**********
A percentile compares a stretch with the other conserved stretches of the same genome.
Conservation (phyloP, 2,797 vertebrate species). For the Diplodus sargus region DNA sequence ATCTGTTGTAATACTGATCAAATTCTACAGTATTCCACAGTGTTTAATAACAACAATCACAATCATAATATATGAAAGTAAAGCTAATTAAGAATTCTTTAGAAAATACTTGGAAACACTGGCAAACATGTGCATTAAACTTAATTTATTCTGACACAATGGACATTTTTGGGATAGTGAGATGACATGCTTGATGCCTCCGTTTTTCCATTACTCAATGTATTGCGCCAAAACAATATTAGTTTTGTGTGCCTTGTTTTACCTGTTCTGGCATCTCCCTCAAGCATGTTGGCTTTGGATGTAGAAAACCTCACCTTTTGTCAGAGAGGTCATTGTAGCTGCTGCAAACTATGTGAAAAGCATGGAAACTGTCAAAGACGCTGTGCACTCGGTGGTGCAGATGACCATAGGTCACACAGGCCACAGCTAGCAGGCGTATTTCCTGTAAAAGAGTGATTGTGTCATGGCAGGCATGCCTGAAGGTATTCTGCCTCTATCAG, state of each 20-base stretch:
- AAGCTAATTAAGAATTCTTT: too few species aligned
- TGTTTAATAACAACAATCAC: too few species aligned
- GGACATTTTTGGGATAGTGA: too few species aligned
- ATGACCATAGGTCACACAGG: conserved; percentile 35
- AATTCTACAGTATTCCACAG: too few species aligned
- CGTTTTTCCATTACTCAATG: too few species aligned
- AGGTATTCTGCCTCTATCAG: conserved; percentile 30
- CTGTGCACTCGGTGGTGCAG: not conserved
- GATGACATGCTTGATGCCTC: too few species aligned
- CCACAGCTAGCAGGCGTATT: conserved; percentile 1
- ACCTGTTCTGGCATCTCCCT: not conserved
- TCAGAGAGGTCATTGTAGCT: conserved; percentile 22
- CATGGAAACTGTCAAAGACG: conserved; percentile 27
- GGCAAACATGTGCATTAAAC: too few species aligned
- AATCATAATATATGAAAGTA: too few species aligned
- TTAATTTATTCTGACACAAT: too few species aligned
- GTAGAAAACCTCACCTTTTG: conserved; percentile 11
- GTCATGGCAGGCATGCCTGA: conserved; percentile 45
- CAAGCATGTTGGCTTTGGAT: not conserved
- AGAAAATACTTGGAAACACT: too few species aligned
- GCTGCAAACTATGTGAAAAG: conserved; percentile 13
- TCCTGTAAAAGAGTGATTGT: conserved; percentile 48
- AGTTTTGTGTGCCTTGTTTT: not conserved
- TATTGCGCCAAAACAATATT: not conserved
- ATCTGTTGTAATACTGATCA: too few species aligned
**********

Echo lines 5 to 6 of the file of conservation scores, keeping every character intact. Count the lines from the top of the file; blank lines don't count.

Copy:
- GGACATTTTTGGGATAGTGA: too few species aligned
- ATGACCATAGGTCACACAGG: conserved; percentile 35